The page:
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A(t), v(t), r(t) converting, integration and derivatives

  1. Feb 22, 2012 #1
    1. The problem statement, all variables and given/known data

    Given that the acceleration vector is
    a(t) = (-16cos(-4t))i + (-16sin(-4t))j + -2tk,
    the initial velocity is v(0) = i + k
    and the initial position vector is r(0) = i + j + k, compute:
    The velocity vector v(t) = ___i + ____j + ____k
    The position vector r(t) = ___i + ____j + ____k
    2. Relevant equations

    v(t) = r'(t) = ∫a(t)dt

    3. The attempt at a solution

    v(t) = ∫a(t)dt = ∫a(t) = (-16cos(-4t)) i + (-16sin(-4t)) j + -2t k dt
    v(t) = 4sin(-4t) i + (-4cos(-4t) j + (-t^2) k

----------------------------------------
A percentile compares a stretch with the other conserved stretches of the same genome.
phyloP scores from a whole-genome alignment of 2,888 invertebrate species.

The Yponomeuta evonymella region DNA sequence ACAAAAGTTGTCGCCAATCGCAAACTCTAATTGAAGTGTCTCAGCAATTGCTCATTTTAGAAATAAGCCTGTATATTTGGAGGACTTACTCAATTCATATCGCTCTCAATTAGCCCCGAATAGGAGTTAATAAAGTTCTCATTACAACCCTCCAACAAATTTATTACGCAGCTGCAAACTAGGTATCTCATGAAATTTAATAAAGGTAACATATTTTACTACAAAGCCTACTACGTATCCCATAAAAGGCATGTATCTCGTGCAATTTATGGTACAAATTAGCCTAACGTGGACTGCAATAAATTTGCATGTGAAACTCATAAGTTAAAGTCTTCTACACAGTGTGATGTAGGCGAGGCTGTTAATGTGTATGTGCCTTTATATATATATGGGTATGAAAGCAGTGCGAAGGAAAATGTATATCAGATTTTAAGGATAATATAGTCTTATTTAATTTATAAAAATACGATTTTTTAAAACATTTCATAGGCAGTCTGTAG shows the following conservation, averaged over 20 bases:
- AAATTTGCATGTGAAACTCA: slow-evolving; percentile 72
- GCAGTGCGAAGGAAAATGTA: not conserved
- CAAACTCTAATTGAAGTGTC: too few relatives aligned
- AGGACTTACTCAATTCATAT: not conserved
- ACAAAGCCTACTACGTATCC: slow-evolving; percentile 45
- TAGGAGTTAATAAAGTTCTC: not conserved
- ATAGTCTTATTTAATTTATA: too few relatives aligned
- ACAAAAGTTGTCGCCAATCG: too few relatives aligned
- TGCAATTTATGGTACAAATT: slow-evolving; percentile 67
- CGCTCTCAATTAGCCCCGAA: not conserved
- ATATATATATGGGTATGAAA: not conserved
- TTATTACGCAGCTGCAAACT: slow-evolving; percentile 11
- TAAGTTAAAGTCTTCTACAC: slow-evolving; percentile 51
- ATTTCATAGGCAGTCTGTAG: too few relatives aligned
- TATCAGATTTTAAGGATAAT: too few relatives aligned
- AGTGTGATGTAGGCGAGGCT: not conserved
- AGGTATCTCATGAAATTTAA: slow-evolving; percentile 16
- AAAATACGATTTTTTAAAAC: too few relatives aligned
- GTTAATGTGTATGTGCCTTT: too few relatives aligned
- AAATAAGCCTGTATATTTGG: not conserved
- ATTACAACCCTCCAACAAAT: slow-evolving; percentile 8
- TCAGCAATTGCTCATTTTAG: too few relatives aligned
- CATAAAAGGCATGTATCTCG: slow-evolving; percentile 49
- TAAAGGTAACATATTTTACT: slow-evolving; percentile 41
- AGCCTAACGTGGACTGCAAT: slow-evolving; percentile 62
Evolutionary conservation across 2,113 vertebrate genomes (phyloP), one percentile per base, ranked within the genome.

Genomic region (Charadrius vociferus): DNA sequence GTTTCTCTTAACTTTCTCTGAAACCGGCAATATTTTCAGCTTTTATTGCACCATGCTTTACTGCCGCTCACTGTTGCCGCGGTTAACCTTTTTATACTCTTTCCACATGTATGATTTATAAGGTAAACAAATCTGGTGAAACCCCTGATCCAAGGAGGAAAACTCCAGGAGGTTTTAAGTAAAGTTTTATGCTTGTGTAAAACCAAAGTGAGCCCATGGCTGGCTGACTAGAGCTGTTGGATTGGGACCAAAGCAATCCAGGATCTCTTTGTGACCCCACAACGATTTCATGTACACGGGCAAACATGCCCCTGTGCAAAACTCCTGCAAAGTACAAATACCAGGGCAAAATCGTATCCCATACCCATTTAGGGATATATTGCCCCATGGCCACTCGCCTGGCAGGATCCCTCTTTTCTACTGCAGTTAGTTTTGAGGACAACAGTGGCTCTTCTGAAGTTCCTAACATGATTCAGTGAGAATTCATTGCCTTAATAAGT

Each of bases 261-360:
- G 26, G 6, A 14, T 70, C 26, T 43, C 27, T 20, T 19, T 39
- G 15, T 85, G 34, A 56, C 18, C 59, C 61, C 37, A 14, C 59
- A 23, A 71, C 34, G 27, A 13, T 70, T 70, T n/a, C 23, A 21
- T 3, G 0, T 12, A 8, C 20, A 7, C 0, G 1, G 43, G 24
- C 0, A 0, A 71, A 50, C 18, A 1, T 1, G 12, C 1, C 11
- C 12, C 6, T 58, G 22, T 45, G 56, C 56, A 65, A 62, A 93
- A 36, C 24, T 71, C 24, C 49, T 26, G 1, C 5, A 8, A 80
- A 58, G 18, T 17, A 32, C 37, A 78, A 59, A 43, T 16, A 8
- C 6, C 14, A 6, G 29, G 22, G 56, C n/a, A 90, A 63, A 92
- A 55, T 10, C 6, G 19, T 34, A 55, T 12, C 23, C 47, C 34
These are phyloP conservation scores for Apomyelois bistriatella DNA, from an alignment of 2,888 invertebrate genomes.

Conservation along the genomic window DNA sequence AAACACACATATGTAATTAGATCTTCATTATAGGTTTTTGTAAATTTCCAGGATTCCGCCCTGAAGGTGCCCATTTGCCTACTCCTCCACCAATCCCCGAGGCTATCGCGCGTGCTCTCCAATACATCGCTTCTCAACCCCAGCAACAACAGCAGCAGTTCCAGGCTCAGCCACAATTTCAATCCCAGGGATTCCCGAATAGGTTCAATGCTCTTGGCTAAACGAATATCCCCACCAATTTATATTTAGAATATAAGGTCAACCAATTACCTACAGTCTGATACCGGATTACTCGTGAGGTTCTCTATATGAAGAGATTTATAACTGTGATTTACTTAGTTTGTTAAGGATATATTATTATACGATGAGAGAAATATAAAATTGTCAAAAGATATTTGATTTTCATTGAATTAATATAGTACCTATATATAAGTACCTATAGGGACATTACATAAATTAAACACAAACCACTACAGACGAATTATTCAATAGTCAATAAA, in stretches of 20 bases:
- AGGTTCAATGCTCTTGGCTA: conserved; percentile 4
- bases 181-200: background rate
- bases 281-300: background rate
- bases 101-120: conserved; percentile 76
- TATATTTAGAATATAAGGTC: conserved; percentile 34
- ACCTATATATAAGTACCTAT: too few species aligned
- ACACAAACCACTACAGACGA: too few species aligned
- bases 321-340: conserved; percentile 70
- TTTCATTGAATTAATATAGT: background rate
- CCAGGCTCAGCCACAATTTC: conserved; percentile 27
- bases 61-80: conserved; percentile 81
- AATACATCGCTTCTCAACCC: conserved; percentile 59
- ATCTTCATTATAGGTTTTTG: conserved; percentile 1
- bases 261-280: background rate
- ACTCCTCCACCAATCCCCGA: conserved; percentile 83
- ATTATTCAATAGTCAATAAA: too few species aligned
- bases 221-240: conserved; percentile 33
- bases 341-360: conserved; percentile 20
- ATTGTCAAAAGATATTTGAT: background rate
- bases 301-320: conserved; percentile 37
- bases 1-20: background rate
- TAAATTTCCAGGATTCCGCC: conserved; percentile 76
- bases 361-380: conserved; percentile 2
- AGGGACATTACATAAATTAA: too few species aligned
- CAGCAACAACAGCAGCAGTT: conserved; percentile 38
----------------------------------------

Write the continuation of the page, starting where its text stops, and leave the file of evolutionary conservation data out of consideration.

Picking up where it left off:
r(t) = ∫v(t) = ∫4sin(-4t) i + (-4cos(-4t)) j + (-t^2) k dt
    r(t) = -cos(-4t) i + sin(-4t) j + (-1/3)t^3 k

    I've double checked my integration but can't figure out what I did wrong. None of the parts of my answers are correct.
    Thanks!
     
  2. jcsd
  3. Feb 22, 2012 #2

    Dick

    User Avatar
    Science Advisor
    Homework Helper

    No, you left out the arbitrary constants of integration,

    v(t) = ∫a(t)dt = ∫a(t) = (-16cos(-4t) +C1) i + (-16sin(-4t) +C2) j + (-2t +C3) k dt

    Use the value of v(0) they gave you to figure out what the constants are.
     
  4. Feb 22, 2012 #3
    Ok, thanks so much! I got it now.
     
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